Ethics & Religious Liberty Commission (ERLC) President Russell Moore has clarified that he never intended to criticize all evangelical supporters of President-elect Donald Trump, noting many were motivated by “biblical convictions” and “voted their conscience.”
In a Dec. 19, 2016, blog post, Moore acknowledged “pointed conversations in my denominational family about the election” over the past month, “some of them … directed at me.”
“I remember one situation where I witnessed a handful of Christian political operatives excusing immorality and confusing the definition of the gospel,” Moore wrote. “I was pointed in my criticisms and felt like I ought to have been. But there were also pastors and friends who told me when they read my comments they thought I was criticizing anyone who voted for Donald Trump.
“I told them then and I would tell anyone now: if that’s what you heard me say that was not at all my intention and I apologize. There’s a massive difference between someone who enthusiastically excused immorality and someone who felt conflicted, weighed the options based on biblical convictions and voted their conscience,” Moore wrote.
Moore’s blog post was published the same day as a Wall Street Journal (WSJ) article about the ERLC president with the headline “Baptist figure faces backlash over his criticism of Donald Trump.”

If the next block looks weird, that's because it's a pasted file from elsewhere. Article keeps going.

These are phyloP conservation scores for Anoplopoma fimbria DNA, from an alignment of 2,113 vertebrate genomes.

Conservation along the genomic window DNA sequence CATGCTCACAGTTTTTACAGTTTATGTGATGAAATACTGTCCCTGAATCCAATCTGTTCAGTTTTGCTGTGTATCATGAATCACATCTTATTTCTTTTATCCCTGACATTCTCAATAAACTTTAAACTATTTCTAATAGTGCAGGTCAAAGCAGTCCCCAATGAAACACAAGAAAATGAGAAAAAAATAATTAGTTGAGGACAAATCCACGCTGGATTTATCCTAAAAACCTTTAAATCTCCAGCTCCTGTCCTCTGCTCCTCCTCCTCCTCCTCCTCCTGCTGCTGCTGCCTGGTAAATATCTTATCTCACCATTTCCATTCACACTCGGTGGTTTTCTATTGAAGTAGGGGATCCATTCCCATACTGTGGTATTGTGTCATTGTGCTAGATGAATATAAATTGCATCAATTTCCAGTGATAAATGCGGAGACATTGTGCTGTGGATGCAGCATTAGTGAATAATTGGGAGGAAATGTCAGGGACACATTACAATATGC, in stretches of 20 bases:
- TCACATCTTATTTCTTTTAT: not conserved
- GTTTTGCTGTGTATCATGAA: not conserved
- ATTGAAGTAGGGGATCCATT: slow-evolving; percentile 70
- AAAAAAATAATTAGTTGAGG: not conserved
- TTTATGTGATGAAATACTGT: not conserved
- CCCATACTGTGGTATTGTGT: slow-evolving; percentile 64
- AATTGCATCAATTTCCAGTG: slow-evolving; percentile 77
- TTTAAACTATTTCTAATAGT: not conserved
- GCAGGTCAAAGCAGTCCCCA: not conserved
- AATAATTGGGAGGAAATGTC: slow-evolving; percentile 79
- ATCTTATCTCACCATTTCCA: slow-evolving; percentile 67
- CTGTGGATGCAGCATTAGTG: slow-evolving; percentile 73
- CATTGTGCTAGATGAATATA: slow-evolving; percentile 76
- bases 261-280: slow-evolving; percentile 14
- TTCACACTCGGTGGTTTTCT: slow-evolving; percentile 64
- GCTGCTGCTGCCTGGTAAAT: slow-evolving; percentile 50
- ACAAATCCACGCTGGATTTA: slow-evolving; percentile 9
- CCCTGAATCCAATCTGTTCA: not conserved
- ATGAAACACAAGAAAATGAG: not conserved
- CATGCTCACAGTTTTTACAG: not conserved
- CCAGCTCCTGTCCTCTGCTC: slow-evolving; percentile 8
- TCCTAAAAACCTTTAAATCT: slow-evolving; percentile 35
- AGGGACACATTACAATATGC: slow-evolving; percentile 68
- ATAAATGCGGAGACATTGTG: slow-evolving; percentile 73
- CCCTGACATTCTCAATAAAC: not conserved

Moore, who provided an advance copy of his blog post to the WSJ, has voiced criticism of Trump’s candidacy since at least September 2015.
The WSJ article included critiques of Moore by former Southern Baptist Convention (SBC) President Jack Graham, Louisiana Baptist Convention (LBC) Executive Director David Hankins and former SBC Executive Committee (EC) chairman William Harrell among others.
Support for Moore
Al Mohler, president of Southern Baptist Theological Seminary in Louisville, Kentucky, and evangelical voter Ruth Malhotra, a millennial Republican who opposed Trump, expressed support for Moore to the WSJ.
ERLC trustee chairman Ken Barbic said Moore “is a gospel-centered and faithful voice for Southern Baptists.”
“He speaks with prophetic clarity to the pressing cultural and ethical issues of our time, with which every Christian must wrestle,” Barbic, a member of Capitol Hill Baptist Church, Washington, said in an email. “I am particularly grateful for his courageous and convictional leadership, under which I’ve observed, within our convention and beyond, significant newfound energy and excitement about the work of the ERLC the last several years. I have had the privilege of seeing up close the remarkable efforts he leads the ERLC to undertake here in Washington, across this country and abroad, all of which make me thankful for his leadership within the SBC.”